The degree of reporting, goals, and achievements related to climate change vary across issuers (particularly by company size). But the industry’s awareness has never been greater; many of the participants we engage with have gradually reduced Scope 1-3 emissions, as carbon capture, cleaner power sources, and operational improvements all play a part in addressing the industry’s current—and future—environmental impact. 

 

Unless otherwise noted, all discussions are based on U.S. markets and U.S. monetary and fiscal policies.

Asset allocation or diversification does not guarantee a profit or protect against loss in declining markets.

No investing strategy can overcome all market volatility or guarantee future results.

The value of investments and any income from them is not guaranteed and may fall as well as rise, and an investor may not get back the amount originally invested. Investment decisions should always be made based on an investor’s specific financial needs, objectives, goals, time horizon, and risk tolerance.

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Equity Investing Risks

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The value of investments in fixed-income securities will change as interest rates fluctuate and in response to market movements. Generally, when interest rates rise, the prices of debt securities fall, and when interest rates fall, prices generally rise. High yield securities, sometimes called junk bonds, carry increased risks of price volatility, illiquidity, and the possibility of default in the timely payment of interest and principal. Bonds may also be subject to other types of risk, such as call, credit, liquidity, and general market risks. Longer-term debt securities are usually more sensitive to interest-rate changes; the longer the maturity of a security, the greater the effect a change in interest rates is likely to have on its price.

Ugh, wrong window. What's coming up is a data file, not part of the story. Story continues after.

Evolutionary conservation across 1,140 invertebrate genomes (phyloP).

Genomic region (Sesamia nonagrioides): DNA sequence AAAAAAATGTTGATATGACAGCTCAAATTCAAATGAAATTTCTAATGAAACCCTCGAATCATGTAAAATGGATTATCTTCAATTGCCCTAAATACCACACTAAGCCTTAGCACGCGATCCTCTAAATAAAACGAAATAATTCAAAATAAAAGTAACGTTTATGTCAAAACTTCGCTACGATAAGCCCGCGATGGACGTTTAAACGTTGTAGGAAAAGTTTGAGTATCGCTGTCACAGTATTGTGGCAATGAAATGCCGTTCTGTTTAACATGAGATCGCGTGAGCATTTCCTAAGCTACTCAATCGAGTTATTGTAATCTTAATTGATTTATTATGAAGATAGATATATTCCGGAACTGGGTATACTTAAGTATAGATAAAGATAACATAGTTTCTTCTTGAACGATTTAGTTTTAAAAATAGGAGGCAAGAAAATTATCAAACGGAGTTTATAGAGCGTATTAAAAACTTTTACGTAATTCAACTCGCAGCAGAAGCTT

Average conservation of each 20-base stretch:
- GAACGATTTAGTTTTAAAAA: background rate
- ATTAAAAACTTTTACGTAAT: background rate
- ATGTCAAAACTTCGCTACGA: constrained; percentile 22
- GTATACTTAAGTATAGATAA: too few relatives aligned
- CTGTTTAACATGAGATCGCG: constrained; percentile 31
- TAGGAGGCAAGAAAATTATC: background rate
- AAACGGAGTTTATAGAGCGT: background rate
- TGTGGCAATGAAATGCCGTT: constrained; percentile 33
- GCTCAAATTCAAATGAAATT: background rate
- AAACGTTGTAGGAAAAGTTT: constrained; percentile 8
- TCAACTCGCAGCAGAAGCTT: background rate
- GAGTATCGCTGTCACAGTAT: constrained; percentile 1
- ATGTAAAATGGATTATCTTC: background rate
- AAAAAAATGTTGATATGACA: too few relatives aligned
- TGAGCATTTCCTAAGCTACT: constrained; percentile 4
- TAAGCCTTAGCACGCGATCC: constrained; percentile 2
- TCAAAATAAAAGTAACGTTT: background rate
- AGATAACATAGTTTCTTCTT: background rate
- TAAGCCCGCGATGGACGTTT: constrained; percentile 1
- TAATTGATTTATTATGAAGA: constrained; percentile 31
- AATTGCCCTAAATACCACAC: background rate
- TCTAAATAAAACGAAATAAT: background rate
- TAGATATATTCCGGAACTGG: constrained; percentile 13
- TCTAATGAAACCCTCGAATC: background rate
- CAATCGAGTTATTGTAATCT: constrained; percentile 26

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This material may contain assumptions that are “forward-looking statements,” which are based on certain assumptions of future events. Actual events are difficult to predict and may differ from those assumed. There can be no assurance that forward-looking statements will materialize, or that actual returns or results will not be materially different from those described here.

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Glossary Definitions

Environmental, social, and governance (ESG) criteria are a set of standards for a company’s operations that socially-conscious investors use to screen potential investments.

Fallen angels refers to bonds that have been downgraded from investment-grade to speculative-grade status.

Free cash flow is the amount by which a business's operating cash flow exceeds its working capital needs and expenditures on fixed assets. 

The risk premium is the rate of return on an investment over and above the risk-free or guaranteed rate of return,